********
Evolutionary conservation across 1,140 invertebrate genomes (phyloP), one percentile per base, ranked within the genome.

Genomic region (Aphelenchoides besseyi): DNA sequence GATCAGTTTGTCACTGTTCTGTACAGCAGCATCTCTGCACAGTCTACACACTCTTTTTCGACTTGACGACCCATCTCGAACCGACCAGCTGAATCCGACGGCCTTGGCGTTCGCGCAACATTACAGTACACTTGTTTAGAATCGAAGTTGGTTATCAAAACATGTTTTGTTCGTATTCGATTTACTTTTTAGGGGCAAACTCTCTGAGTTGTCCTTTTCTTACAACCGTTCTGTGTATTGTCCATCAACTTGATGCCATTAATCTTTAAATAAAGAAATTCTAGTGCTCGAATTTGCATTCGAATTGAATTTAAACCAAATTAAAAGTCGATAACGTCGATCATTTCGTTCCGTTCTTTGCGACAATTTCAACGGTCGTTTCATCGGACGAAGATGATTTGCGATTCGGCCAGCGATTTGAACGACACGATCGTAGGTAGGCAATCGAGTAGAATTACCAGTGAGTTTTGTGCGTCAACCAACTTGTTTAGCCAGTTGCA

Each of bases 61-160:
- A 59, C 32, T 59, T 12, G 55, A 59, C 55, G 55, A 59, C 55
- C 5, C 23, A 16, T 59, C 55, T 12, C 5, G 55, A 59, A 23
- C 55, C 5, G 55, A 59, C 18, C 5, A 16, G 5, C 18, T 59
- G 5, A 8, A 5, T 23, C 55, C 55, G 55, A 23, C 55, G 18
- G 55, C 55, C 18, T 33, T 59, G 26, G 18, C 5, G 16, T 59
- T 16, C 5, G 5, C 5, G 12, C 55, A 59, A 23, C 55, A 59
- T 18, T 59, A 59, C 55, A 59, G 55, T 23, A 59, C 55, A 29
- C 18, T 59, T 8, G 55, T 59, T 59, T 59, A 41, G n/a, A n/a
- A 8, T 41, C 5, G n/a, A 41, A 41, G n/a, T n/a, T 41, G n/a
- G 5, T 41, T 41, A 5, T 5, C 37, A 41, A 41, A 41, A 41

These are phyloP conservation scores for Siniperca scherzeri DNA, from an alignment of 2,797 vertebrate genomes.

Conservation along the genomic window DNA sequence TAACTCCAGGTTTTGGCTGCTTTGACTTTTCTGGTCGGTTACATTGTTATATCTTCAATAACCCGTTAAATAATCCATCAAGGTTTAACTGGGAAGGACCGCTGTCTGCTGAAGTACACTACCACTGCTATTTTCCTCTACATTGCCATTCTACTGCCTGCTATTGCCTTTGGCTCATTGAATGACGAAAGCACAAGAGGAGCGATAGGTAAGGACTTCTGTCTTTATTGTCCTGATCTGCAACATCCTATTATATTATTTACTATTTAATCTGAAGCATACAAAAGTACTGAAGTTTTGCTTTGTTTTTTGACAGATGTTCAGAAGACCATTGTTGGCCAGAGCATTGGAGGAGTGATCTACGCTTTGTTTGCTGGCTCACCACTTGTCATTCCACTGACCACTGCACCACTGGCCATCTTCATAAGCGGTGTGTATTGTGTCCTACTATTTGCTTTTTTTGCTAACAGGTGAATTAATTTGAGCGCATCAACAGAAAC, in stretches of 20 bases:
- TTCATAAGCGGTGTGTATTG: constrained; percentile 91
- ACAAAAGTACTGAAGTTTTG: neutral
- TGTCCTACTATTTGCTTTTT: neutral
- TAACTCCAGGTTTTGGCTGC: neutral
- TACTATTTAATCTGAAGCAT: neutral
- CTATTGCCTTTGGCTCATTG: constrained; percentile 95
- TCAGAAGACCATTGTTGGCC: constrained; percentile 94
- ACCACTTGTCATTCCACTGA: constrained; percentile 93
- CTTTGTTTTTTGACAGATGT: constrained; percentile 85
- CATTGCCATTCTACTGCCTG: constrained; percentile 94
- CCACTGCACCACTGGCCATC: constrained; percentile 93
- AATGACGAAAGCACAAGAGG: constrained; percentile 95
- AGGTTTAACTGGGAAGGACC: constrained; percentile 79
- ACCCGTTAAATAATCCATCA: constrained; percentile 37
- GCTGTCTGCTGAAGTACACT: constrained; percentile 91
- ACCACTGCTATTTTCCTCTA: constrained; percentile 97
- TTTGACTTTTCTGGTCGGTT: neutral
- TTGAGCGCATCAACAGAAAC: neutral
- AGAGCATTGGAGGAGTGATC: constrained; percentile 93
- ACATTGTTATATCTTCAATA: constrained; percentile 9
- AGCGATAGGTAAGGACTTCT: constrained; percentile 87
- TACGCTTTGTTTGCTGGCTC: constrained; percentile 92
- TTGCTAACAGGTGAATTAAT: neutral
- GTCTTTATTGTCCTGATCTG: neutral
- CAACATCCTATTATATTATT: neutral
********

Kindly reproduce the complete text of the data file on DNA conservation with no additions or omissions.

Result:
Evolutionary conservation across 1,140 invertebrate genomes (phyloP), one percentile per base, ranked within the genome.

Genomic region (Aphelenchoides besseyi): DNA sequence GATCAGTTTGTCACTGTTCTGTACAGCAGCATCTCTGCACAGTCTACACACTCTTTTTCGACTTGACGACCCATCTCGAACCGACCAGCTGAATCCGACGGCCTTGGCGTTCGCGCAACATTACAGTACACTTGTTTAGAATCGAAGTTGGTTATCAAAACATGTTTTGTTCGTATTCGATTTACTTTTTAGGGGCAAACTCTCTGAGTTGTCCTTTTCTTACAACCGTTCTGTGTATTGTCCATCAACTTGATGCCATTAATCTTTAAATAAAGAAATTCTAGTGCTCGAATTTGCATTCGAATTGAATTTAAACCAAATTAAAAGTCGATAACGTCGATCATTTCGTTCCGTTCTTTGCGACAATTTCAACGGTCGTTTCATCGGACGAAGATGATTTGCGATTCGGCCAGCGATTTGAACGACACGATCGTAGGTAGGCAATCGAGTAGAATTACCAGTGAGTTTTGTGCGTCAACCAACTTGTTTAGCCAGTTGCA

Each of bases 61-160:
- A 59, C 32, T 59, T 12, G 55, A 59, C 55, G 55, A 59, C 55
- C 5, C 23, A 16, T 59, C 55, T 12, C 5, G 55, A 59, A 23
- C 55, C 5, G 55, A 59, C 18, C 5, A 16, G 5, C 18, T 59
- G 5, A 8, A 5, T 23, C 55, C 55, G 55, A 23, C 55, G 18
- G 55, C 55, C 18, T 33, T 59, G 26, G 18, C 5, G 16, T 59
- T 16, C 5, G 5, C 5, G 12, C 55, A 59, A 23, C 55, A 59
- T 18, T 59, A 59, C 55, A 59, G 55, T 23, A 59, C 55, A 29
- C 18, T 59, T 8, G 55, T 59, T 59, T 59, A 41, G n/a, A n/a
- A 8, T 41, C 5, G n/a, A 41, A 41, G n/a, T n/a, T 41, G n/a
- G 5, T 41, T 41, A 5, T 5, C 37, A 41, A 41, A 41, A 41

These are phyloP conservation scores for Siniperca scherzeri DNA, from an alignment of 2,797 vertebrate genomes.

Conservation along the genomic window DNA sequence TAACTCCAGGTTTTGGCTGCTTTGACTTTTCTGGTCGGTTACATTGTTATATCTTCAATAACCCGTTAAATAATCCATCAAGGTTTAACTGGGAAGGACCGCTGTCTGCTGAAGTACACTACCACTGCTATTTTCCTCTACATTGCCATTCTACTGCCTGCTATTGCCTTTGGCTCATTGAATGACGAAAGCACAAGAGGAGCGATAGGTAAGGACTTCTGTCTTTATTGTCCTGATCTGCAACATCCTATTATATTATTTACTATTTAATCTGAAGCATACAAAAGTACTGAAGTTTTGCTTTGTTTTTTGACAGATGTTCAGAAGACCATTGTTGGCCAGAGCATTGGAGGAGTGATCTACGCTTTGTTTGCTGGCTCACCACTTGTCATTCCACTGACCACTGCACCACTGGCCATCTTCATAAGCGGTGTGTATTGTGTCCTACTATTTGCTTTTTTTGCTAACAGGTGAATTAATTTGAGCGCATCAACAGAAAC, in stretches of 20 bases:
- TTCATAAGCGGTGTGTATTG: constrained; percentile 91
- ACAAAAGTACTGAAGTTTTG: neutral
- TGTCCTACTATTTGCTTTTT: neutral
- TAACTCCAGGTTTTGGCTGC: neutral
- TACTATTTAATCTGAAGCAT: neutral
- CTATTGCCTTTGGCTCATTG: constrained; percentile 95
- TCAGAAGACCATTGTTGGCC: constrained; percentile 94
- ACCACTTGTCATTCCACTGA: constrained; percentile 93
- CTTTGTTTTTTGACAGATGT: constrained; percentile 85
- CATTGCCATTCTACTGCCTG: constrained; percentile 94
- CCACTGCACCACTGGCCATC: constrained; percentile 93
- AATGACGAAAGCACAAGAGG: constrained; percentile 95
- AGGTTTAACTGGGAAGGACC: constrained; percentile 79
- ACCCGTTAAATAATCCATCA: constrained; percentile 37
- GCTGTCTGCTGAAGTACACT: constrained; percentile 91
- ACCACTGCTATTTTCCTCTA: constrained; percentile 97
- TTTGACTTTTCTGGTCGGTT: neutral
- TTGAGCGCATCAACAGAAAC: neutral
- AGAGCATTGGAGGAGTGATC: constrained; percentile 93
- ACATTGTTATATCTTCAATA: constrained; percentile 9
- AGCGATAGGTAAGGACTTCT: constrained; percentile 87
- TACGCTTTGTTTGCTGGCTC: constrained; percentile 92
- TTGCTAACAGGTGAATTAAT: neutral
- GTCTTTATTGTCCTGATCTG: neutral
- CAACATCCTATTATATTATT: neutral